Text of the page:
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Fruited Plains and Scarred Mountains: The Environmental History of Work in the United States
This course will examine the environmental history of work in the United States from the colonial era to the present through lectures, discussion, and other forms of active learning.
Ask most people to name an ecosystem, and they'll probably talk about mountains, beaches, plains, or forests. But most of us spend nearly a third of our adult lives in another ecosystem we often don't think about: our workplace. In fact, one of the most common ways humans interact with the environment in our modern world is by working-from farming and mining to housekeeping and coding. This course will examine the environmental history of work in the United States from the colonial era to the present through lectures, discussion, and other forms of active learning. We will cover a range of topics including racialized and gendered labors, the work of empire, energy workplaces, industrialization, agriculture, the information revolution, and climate adaptation. By engaging this history, we will also consider broader interdisciplinary questions: how should environmental concerns shape labor policy and organizing? What workplace considerations must be incorporated into the development of climate adaptation strategies and just transition programs? Why do the stories that we tell ourselves about the meaning of work matter for climate justice? What is the future of work in a climate-changed world?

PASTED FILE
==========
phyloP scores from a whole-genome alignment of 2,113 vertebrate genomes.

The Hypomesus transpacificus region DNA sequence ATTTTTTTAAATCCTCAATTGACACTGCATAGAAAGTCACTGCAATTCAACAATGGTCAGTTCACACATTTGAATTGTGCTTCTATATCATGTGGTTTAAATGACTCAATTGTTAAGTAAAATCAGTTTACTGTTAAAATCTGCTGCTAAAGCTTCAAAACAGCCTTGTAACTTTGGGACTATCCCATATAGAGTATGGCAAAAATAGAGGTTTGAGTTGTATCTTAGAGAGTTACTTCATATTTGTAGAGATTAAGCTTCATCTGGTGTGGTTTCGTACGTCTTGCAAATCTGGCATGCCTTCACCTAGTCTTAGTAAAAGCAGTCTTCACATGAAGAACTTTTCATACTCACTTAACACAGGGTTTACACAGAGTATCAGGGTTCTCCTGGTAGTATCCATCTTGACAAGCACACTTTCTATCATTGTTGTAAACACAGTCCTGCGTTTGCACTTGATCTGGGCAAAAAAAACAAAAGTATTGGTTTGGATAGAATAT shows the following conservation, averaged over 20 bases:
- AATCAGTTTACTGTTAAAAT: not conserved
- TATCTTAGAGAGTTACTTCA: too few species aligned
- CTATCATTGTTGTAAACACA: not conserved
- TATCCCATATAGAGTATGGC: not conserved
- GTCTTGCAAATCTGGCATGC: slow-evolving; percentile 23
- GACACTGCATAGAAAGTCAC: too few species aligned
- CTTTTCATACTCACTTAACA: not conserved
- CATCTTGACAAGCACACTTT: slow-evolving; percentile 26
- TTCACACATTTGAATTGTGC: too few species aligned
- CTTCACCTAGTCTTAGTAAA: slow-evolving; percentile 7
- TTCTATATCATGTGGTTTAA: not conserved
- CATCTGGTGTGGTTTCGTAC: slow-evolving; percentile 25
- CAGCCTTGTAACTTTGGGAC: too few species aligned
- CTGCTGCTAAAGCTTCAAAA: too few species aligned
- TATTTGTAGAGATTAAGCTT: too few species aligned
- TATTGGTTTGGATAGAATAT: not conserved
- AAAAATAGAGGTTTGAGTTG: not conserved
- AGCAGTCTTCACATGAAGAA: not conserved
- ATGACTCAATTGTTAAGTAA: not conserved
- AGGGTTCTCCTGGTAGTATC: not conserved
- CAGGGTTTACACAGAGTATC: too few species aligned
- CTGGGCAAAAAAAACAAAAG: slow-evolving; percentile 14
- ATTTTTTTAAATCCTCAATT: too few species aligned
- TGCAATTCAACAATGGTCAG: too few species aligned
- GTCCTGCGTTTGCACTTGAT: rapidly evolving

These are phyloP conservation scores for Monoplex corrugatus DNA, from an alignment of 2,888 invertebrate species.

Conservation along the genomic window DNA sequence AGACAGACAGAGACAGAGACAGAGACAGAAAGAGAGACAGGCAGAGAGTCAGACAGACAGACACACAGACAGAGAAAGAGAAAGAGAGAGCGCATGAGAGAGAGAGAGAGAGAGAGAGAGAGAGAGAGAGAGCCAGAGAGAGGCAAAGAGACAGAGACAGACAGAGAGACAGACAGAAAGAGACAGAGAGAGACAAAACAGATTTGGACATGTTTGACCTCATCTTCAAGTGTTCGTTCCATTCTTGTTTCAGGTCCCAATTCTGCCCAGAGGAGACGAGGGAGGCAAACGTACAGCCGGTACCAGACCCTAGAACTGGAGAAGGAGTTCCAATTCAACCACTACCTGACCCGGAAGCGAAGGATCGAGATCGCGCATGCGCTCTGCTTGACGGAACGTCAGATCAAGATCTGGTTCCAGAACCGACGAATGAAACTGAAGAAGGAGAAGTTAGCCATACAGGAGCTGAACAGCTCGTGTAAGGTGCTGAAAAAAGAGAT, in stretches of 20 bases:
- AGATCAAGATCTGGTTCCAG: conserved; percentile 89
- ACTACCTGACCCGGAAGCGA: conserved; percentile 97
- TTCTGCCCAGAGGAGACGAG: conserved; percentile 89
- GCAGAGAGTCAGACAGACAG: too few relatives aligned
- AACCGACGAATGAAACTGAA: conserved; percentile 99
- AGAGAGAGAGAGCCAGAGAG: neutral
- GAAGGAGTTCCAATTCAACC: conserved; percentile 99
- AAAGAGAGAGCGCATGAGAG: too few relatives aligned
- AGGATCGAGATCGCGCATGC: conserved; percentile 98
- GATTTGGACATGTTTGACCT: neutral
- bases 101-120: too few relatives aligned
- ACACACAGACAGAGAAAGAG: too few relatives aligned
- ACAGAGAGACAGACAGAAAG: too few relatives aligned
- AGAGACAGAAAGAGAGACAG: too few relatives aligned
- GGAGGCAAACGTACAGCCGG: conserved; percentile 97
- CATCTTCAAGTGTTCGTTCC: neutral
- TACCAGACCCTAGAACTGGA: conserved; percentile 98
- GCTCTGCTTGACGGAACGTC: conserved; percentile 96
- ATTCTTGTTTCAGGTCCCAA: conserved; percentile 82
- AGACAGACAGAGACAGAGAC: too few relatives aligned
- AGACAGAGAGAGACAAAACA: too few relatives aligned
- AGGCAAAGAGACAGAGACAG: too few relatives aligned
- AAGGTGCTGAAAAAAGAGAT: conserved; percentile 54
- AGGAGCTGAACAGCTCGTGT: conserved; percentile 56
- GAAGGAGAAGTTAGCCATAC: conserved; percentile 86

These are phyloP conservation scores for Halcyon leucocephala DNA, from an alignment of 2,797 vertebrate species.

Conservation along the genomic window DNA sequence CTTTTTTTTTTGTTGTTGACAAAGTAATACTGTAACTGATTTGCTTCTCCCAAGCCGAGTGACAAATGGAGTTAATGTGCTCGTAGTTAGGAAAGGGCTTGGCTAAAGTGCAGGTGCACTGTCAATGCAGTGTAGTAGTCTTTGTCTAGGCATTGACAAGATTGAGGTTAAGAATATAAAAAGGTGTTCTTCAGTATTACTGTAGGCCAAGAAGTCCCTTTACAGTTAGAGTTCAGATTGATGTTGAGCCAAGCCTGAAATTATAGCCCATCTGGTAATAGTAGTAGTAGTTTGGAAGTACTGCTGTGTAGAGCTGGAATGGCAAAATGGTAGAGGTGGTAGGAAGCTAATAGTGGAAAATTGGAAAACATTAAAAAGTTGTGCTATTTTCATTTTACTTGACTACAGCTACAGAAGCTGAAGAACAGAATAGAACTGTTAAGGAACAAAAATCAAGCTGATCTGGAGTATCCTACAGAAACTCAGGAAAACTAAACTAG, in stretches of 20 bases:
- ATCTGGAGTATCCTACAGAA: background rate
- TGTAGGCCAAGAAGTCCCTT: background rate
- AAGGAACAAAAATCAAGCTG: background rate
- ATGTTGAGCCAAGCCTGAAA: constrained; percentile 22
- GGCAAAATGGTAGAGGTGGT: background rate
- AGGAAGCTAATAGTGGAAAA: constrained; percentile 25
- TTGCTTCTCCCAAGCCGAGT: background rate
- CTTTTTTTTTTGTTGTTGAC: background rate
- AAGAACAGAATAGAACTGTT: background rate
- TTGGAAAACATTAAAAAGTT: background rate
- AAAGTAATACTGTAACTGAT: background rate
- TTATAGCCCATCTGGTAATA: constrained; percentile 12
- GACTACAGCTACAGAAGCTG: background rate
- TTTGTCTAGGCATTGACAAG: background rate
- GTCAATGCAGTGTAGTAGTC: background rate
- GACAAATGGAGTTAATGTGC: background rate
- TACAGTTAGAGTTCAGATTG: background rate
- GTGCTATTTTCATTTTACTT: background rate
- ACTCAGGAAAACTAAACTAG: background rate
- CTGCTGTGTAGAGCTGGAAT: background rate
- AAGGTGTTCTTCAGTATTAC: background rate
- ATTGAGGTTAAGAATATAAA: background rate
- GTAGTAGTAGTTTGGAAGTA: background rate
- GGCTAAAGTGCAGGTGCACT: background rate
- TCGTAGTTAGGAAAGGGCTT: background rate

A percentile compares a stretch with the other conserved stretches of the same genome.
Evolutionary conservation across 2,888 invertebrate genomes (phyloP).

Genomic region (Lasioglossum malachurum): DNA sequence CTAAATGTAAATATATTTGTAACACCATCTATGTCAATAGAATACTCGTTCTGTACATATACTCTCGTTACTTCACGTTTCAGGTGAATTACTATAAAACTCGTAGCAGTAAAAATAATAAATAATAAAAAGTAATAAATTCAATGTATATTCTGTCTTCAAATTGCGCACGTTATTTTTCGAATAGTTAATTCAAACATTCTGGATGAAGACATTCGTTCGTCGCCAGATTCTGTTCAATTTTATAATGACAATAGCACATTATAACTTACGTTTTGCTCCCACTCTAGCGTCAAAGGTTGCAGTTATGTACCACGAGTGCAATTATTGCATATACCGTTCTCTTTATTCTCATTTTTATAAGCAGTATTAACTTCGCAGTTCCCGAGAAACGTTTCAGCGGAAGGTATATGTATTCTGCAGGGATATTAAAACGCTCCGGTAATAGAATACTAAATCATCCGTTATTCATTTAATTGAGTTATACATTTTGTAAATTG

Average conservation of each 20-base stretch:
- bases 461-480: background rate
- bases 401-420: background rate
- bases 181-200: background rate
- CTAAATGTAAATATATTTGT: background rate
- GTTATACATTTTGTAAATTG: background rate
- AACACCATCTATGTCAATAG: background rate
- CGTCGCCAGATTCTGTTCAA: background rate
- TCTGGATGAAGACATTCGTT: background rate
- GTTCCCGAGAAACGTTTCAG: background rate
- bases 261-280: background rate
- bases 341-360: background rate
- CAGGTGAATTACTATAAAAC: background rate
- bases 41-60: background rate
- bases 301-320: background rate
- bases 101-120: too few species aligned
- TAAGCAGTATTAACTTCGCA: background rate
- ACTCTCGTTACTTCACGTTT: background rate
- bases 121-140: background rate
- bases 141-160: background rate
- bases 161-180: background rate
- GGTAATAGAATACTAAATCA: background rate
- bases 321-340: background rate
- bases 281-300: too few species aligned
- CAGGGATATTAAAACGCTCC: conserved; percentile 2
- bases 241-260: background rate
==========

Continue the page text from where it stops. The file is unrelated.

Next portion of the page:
Cross-listed: HIST 27208